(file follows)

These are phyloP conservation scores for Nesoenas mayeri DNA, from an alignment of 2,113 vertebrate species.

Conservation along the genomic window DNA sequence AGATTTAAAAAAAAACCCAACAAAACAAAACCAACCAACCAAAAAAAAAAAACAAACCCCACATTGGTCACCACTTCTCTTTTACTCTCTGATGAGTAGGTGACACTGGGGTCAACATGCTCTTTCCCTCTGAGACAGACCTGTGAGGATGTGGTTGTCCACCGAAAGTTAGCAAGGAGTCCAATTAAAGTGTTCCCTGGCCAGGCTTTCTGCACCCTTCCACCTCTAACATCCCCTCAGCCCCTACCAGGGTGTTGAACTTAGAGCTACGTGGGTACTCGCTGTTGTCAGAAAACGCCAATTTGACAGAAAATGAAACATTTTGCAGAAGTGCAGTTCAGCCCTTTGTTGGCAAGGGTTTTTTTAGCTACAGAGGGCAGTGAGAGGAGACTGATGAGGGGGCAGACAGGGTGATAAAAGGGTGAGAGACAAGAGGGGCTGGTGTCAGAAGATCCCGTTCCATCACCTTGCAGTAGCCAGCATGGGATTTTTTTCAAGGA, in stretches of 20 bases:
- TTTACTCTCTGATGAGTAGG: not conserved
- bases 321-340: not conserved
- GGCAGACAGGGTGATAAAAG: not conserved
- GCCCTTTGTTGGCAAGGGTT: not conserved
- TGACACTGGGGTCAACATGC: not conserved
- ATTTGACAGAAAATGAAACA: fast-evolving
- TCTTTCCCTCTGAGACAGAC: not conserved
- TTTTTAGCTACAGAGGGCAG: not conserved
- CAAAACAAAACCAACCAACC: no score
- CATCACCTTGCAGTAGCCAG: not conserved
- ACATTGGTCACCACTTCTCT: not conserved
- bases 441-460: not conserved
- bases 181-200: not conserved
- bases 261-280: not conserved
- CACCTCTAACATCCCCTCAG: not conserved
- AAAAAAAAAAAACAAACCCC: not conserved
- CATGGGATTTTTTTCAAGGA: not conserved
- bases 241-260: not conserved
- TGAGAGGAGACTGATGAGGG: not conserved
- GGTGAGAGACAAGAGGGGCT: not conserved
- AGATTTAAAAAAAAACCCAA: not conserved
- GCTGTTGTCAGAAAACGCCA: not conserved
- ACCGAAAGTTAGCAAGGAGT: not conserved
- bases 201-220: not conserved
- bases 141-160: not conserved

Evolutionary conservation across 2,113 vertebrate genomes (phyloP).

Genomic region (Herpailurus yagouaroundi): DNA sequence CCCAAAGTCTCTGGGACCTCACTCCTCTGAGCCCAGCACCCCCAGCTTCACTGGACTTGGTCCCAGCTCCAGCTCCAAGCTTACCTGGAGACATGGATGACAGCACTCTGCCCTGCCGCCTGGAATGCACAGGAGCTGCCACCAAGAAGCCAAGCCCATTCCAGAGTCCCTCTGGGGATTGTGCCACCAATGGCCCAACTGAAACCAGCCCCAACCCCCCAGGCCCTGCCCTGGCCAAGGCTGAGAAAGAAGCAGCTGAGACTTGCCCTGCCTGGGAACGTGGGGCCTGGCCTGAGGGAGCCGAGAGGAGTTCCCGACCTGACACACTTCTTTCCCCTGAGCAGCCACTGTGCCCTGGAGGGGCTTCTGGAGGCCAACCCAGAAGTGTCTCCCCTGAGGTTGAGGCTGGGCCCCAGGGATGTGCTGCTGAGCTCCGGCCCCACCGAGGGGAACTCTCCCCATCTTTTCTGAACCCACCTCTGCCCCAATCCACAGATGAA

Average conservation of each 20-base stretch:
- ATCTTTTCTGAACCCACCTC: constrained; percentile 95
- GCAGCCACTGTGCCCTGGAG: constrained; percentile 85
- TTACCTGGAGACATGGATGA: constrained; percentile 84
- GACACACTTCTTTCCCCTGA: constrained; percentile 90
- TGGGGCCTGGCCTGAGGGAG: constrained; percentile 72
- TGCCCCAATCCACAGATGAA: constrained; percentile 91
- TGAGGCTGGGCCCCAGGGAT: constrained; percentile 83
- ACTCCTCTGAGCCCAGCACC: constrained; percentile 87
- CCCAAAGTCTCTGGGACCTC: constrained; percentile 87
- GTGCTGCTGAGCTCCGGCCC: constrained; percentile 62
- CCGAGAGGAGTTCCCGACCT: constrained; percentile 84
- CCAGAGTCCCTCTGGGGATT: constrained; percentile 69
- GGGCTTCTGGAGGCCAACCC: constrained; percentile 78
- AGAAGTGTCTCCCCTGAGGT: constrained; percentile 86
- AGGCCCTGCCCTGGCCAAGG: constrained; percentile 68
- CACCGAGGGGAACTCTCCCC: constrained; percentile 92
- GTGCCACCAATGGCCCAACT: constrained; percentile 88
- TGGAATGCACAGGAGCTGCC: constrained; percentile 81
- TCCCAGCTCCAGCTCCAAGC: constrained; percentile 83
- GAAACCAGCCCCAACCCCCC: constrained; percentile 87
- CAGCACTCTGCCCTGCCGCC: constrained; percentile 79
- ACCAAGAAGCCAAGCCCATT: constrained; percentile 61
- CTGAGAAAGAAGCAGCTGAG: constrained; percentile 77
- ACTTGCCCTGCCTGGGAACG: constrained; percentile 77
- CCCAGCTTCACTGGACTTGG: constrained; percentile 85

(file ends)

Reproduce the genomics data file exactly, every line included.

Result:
These are phyloP conservation scores for Nesoenas mayeri DNA, from an alignment of 2,113 vertebrate species.

Conservation along the genomic window DNA sequence AGATTTAAAAAAAAACCCAACAAAACAAAACCAACCAACCAAAAAAAAAAAACAAACCCCACATTGGTCACCACTTCTCTTTTACTCTCTGATGAGTAGGTGACACTGGGGTCAACATGCTCTTTCCCTCTGAGACAGACCTGTGAGGATGTGGTTGTCCACCGAAAGTTAGCAAGGAGTCCAATTAAAGTGTTCCCTGGCCAGGCTTTCTGCACCCTTCCACCTCTAACATCCCCTCAGCCCCTACCAGGGTGTTGAACTTAGAGCTACGTGGGTACTCGCTGTTGTCAGAAAACGCCAATTTGACAGAAAATGAAACATTTTGCAGAAGTGCAGTTCAGCCCTTTGTTGGCAAGGGTTTTTTTAGCTACAGAGGGCAGTGAGAGGAGACTGATGAGGGGGCAGACAGGGTGATAAAAGGGTGAGAGACAAGAGGGGCTGGTGTCAGAAGATCCCGTTCCATCACCTTGCAGTAGCCAGCATGGGATTTTTTTCAAGGA, in stretches of 20 bases:
- TTTACTCTCTGATGAGTAGG: not conserved
- bases 321-340: not conserved
- GGCAGACAGGGTGATAAAAG: not conserved
- GCCCTTTGTTGGCAAGGGTT: not conserved
- TGACACTGGGGTCAACATGC: not conserved
- ATTTGACAGAAAATGAAACA: fast-evolving
- TCTTTCCCTCTGAGACAGAC: not conserved
- TTTTTAGCTACAGAGGGCAG: not conserved
- CAAAACAAAACCAACCAACC: no score
- CATCACCTTGCAGTAGCCAG: not conserved
- ACATTGGTCACCACTTCTCT: not conserved
- bases 441-460: not conserved
- bases 181-200: not conserved
- bases 261-280: not conserved
- CACCTCTAACATCCCCTCAG: not conserved
- AAAAAAAAAAAACAAACCCC: not conserved
- CATGGGATTTTTTTCAAGGA: not conserved
- bases 241-260: not conserved
- TGAGAGGAGACTGATGAGGG: not conserved
- GGTGAGAGACAAGAGGGGCT: not conserved
- AGATTTAAAAAAAAACCCAA: not conserved
- GCTGTTGTCAGAAAACGCCA: not conserved
- ACCGAAAGTTAGCAAGGAGT: not conserved
- bases 201-220: not conserved
- bases 141-160: not conserved

Evolutionary conservation across 2,113 vertebrate genomes (phyloP).

Genomic region (Herpailurus yagouaroundi): DNA sequence CCCAAAGTCTCTGGGACCTCACTCCTCTGAGCCCAGCACCCCCAGCTTCACTGGACTTGGTCCCAGCTCCAGCTCCAAGCTTACCTGGAGACATGGATGACAGCACTCTGCCCTGCCGCCTGGAATGCACAGGAGCTGCCACCAAGAAGCCAAGCCCATTCCAGAGTCCCTCTGGGGATTGTGCCACCAATGGCCCAACTGAAACCAGCCCCAACCCCCCAGGCCCTGCCCTGGCCAAGGCTGAGAAAGAAGCAGCTGAGACTTGCCCTGCCTGGGAACGTGGGGCCTGGCCTGAGGGAGCCGAGAGGAGTTCCCGACCTGACACACTTCTTTCCCCTGAGCAGCCACTGTGCCCTGGAGGGGCTTCTGGAGGCCAACCCAGAAGTGTCTCCCCTGAGGTTGAGGCTGGGCCCCAGGGATGTGCTGCTGAGCTCCGGCCCCACCGAGGGGAACTCTCCCCATCTTTTCTGAACCCACCTCTGCCCCAATCCACAGATGAA

Average conservation of each 20-base stretch:
- ATCTTTTCTGAACCCACCTC: constrained; percentile 95
- GCAGCCACTGTGCCCTGGAG: constrained; percentile 85
- TTACCTGGAGACATGGATGA: constrained; percentile 84
- GACACACTTCTTTCCCCTGA: constrained; percentile 90
- TGGGGCCTGGCCTGAGGGAG: constrained; percentile 72
- TGCCCCAATCCACAGATGAA: constrained; percentile 91
- TGAGGCTGGGCCCCAGGGAT: constrained; percentile 83
- ACTCCTCTGAGCCCAGCACC: constrained; percentile 87
- CCCAAAGTCTCTGGGACCTC: constrained; percentile 87
- GTGCTGCTGAGCTCCGGCCC: constrained; percentile 62
- CCGAGAGGAGTTCCCGACCT: constrained; percentile 84
- CCAGAGTCCCTCTGGGGATT: constrained; percentile 69
- GGGCTTCTGGAGGCCAACCC: constrained; percentile 78
- AGAAGTGTCTCCCCTGAGGT: constrained; percentile 86
- AGGCCCTGCCCTGGCCAAGG: constrained; percentile 68
- CACCGAGGGGAACTCTCCCC: constrained; percentile 92
- GTGCCACCAATGGCCCAACT: constrained; percentile 88
- TGGAATGCACAGGAGCTGCC: constrained; percentile 81
- TCCCAGCTCCAGCTCCAAGC: constrained; percentile 83
- GAAACCAGCCCCAACCCCCC: constrained; percentile 87
- CAGCACTCTGCCCTGCCGCC: constrained; percentile 79
- ACCAAGAAGCCAAGCCCATT: constrained; percentile 61
- CTGAGAAAGAAGCAGCTGAG: constrained; percentile 77
- ACTTGCCCTGCCTGGGAACG: constrained; percentile 77
- CCCAGCTTCACTGGACTTGG: constrained; percentile 85